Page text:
New Sensory Space at PIT is ‘Life-Changing’

Presley’s Place will help family members with special needs prepare to fly, some for the first time

By Natalie Fiorilli

Published July 29, 2019

Read Time: 4 mins


The opening of Pittsburgh International Airport’s new sensory-friendly space last week brought tears to Sharon Welty’s eyes.

About two years ago, she was feeling anxious about an upcoming family vacation to Mexico, and reached out to the airport to prepare. Welty, who lives in Greensburg, Pa., has two teenage sons, including 14-year-old Reid, who had been diagnosed with autism.

In response to her message, airport representatives made arrangements to have Reid visit the airport, and even allowed the family to board an aircraft in between flights.

“We sat in the seats to practice what it was going to be like to have a seat belt on,” she said. “I would like to believe that it gave him a sense of calm when we boarded our flight a week or so later. It definitely gave me a sense of calm too. I felt like I was setting my family up for a successful trip.”

With its new sensory-friendly space, Pittsburgh International will be able to offer a similar experience for individuals with autism and other neurodevelopmental challenges and their families.

The space features private, soundproof spaces and even includes a realistic airplane cabin experience area, provided by American Airlines and Pittsburgh-based Magee Plastics.


“It’s not only going to be helpful for individuals with autism, but it will also be calming for parents to be able to provide that experience for their kids, and to have a bit more confidence of actually getting on their flights,” said Welty, who was unable to attend the July 23 opening but followed along with photos and videos posted on social media.

Popular WTAE news anchor Kelly Frey was a member of the crowd at the event, but as a mother, not a journalist. Her son Bennett was born with special needs, so the sensory-friendly space is a project very near to her heart.

“Not only does Presley’s Place provide a vital respite for children and adults with autism, but any disability that requires space to stretch out, lay down, decompress and feel safe,” she said. “It was so thoughtfully planned and meticulously built with so much detail and insight.”

The ceremony was also an emotional event for Christina Abernethy, who has an 8-year-old son with autism.

“It’s life-changing for families like ours,” she said. “To give families the ability to experience travel and be able to go places they never thought they could, that just opens up a whole new world for us. It’s personal, and it touches our hearts.”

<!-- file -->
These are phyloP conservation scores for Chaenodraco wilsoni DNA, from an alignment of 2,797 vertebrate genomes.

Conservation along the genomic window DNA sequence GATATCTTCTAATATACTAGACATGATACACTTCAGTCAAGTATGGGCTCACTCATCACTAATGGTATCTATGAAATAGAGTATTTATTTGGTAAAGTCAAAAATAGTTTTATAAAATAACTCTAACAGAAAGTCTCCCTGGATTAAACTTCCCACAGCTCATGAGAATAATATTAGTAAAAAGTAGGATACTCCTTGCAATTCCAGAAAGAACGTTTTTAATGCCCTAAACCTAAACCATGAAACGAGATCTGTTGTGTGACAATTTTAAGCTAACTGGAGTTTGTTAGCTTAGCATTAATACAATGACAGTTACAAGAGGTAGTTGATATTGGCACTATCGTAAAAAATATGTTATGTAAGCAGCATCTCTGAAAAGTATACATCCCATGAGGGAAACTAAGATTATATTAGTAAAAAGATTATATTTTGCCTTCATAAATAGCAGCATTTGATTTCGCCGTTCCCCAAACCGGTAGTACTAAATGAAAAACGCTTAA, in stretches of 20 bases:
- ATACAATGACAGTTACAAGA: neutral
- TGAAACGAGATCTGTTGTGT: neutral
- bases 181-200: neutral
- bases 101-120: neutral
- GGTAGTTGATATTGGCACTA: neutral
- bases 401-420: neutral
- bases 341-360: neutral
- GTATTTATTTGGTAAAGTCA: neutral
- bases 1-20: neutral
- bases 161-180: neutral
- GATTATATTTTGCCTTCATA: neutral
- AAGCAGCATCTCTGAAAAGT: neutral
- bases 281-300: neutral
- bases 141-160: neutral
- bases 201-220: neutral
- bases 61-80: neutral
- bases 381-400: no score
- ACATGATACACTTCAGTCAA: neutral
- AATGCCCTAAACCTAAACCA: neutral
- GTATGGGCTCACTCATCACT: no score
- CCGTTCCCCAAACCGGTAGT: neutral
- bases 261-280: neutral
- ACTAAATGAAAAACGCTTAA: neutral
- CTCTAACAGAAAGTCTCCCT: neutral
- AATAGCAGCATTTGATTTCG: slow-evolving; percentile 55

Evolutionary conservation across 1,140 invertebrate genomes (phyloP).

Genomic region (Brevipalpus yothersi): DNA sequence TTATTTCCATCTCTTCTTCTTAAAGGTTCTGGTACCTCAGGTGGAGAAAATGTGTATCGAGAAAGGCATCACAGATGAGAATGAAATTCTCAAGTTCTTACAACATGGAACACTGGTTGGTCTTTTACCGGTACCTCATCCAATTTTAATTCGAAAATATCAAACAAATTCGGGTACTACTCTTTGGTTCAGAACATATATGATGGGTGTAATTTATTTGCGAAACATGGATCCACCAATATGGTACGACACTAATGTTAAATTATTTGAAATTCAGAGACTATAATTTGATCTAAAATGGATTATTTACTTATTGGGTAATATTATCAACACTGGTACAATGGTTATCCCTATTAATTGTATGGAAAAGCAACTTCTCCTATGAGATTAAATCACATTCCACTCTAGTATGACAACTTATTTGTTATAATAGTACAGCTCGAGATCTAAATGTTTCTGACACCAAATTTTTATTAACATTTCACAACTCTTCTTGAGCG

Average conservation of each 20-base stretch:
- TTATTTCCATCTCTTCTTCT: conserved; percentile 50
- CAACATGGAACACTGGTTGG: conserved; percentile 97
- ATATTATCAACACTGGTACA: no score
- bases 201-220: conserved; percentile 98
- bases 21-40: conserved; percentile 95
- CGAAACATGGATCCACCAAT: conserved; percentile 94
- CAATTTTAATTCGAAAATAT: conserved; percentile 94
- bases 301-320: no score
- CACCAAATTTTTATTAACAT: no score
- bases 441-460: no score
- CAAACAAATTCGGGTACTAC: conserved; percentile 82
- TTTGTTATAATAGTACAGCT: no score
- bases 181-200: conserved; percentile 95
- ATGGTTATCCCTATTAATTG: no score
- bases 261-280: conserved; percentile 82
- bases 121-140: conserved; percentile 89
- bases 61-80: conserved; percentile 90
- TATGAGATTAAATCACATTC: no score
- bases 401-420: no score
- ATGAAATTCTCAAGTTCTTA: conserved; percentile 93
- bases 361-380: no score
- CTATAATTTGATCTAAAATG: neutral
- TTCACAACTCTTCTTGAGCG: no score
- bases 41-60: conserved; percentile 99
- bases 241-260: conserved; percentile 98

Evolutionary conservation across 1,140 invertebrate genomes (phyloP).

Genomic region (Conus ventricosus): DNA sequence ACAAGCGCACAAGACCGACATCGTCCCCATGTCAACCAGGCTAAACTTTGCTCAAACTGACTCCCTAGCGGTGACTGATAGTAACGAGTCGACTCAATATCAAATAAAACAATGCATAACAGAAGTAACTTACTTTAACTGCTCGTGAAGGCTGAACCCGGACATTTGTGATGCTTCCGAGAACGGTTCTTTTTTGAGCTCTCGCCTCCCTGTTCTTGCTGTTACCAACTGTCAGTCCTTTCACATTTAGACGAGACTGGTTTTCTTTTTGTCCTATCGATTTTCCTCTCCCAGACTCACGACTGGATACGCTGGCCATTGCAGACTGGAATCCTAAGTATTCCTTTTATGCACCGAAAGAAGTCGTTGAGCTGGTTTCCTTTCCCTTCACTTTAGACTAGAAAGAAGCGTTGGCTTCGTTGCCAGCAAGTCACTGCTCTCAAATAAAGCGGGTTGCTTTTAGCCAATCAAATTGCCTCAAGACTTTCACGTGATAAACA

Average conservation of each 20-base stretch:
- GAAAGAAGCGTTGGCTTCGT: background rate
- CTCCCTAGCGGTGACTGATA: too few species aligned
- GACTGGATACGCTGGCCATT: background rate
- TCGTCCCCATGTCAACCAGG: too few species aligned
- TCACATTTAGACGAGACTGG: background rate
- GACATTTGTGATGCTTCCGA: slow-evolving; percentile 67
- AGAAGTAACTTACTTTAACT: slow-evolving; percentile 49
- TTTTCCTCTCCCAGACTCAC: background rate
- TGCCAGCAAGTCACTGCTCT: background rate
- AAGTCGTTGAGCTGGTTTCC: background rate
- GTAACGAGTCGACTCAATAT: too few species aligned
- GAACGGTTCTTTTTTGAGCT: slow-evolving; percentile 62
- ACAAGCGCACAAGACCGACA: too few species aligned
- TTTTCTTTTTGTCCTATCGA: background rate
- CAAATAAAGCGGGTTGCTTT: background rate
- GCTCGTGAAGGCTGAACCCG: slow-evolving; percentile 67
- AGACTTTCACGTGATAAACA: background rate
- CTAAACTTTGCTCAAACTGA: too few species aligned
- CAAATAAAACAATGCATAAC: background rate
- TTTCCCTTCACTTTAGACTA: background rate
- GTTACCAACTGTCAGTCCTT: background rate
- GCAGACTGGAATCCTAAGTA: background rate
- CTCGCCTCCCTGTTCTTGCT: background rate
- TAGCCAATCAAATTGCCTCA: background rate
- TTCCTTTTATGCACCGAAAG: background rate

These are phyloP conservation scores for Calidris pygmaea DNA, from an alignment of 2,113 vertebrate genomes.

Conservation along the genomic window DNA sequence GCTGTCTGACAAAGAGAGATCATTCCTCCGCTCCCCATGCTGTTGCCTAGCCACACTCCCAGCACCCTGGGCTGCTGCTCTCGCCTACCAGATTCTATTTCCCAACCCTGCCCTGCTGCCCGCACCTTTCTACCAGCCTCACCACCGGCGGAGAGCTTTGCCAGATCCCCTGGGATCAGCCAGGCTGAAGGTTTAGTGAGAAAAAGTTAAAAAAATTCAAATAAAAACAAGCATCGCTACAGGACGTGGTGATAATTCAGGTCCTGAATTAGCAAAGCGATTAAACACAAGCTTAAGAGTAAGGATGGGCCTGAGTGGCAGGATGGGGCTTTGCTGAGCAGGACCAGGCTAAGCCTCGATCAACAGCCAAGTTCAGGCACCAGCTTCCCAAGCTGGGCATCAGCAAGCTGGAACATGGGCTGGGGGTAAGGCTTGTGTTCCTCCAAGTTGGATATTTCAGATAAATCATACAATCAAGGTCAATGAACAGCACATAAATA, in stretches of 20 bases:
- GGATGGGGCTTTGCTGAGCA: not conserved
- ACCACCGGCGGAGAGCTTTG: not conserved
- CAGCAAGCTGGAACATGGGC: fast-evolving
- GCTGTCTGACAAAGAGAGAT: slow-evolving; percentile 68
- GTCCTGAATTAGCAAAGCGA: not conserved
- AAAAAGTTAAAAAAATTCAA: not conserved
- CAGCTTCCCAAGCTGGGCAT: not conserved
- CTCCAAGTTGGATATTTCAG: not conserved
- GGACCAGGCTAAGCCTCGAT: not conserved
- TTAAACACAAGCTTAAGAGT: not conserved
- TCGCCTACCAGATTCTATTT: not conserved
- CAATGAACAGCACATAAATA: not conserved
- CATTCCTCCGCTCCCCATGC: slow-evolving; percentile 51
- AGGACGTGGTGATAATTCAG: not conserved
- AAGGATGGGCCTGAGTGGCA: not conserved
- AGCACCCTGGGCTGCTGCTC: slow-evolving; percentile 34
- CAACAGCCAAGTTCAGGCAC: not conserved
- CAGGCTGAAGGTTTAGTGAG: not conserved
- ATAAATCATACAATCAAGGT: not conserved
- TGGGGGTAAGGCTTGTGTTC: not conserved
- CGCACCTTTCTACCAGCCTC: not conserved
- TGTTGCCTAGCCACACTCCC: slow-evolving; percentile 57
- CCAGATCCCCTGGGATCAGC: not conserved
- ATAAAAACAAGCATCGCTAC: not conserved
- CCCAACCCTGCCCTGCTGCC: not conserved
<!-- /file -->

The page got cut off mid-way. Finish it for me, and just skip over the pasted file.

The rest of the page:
Abernethy, who is involved in Changing Spaces, a national campaign advocating for adult-sized changing tables, was especially excited to see the airport’s sensory-friendly restroom, after she suggested the feature at one of the airport’s public forums to solicit ideas for the space.

“Having the accessible restroom with adult-sized changing table at the airport means just as much to me as the sensory room. You never know what people are going through, and this accessibility piece brings me to tears,” she said. “It means so much to my family and to the thousands of families that are going to be traveling in and out of the airport.”

The space includes a sensory-friendly restroom with adult changing station and adjustable sink. (Photo by Beth Hollerich)

The 1,500-square-foot space also includes individual rooms with adjustable lighting and calming activities for its visitors.

Dr. Wendy Pardee, CEO of The Children’s Institute of Pittsburgh, expects that the room will set the standard for airports and other public facilities alike. The institute, a nonprofit organization that works with special-needs families and has sensory rooms of its own, was also involved in the design of the airport space.

“It’s a fantastic space, and so well-thought,” she said. “You can see that there was tremendous care and consideration that went into every aspect from the floor to the ceilings and the walls. That really kind of blew us away, and then to see the support of the community and the families, and hear them talking about how excited they were about this space, was pretty impressive.”

The space is named Presley’s Place, for the son of airport heavy equipment operator Jason Rudge, who came up with the idea for the room and suggested it to CEO Christina Cassotis.

Four-year-old Presley was diagnosed with autism two years ago, and the airport surprised Jason and his wife, Sharon, with the christening of the room at an employee event the week before the room’s official opening.

“I definitely was not expecting that at all,” said Sharon Rudge. “To think that that room will always say ‘Presley’s Place’ – I’m speechless and overwhelmed.”

Even more so, the Rudge family is proud to make a lasting difference for families like their own, she added.

“I’ve never been involved in something so big, and being able to see it come to life, it’s a dream come true. I just really hope that other airports and public places catch on to the idea of a sensory room.”

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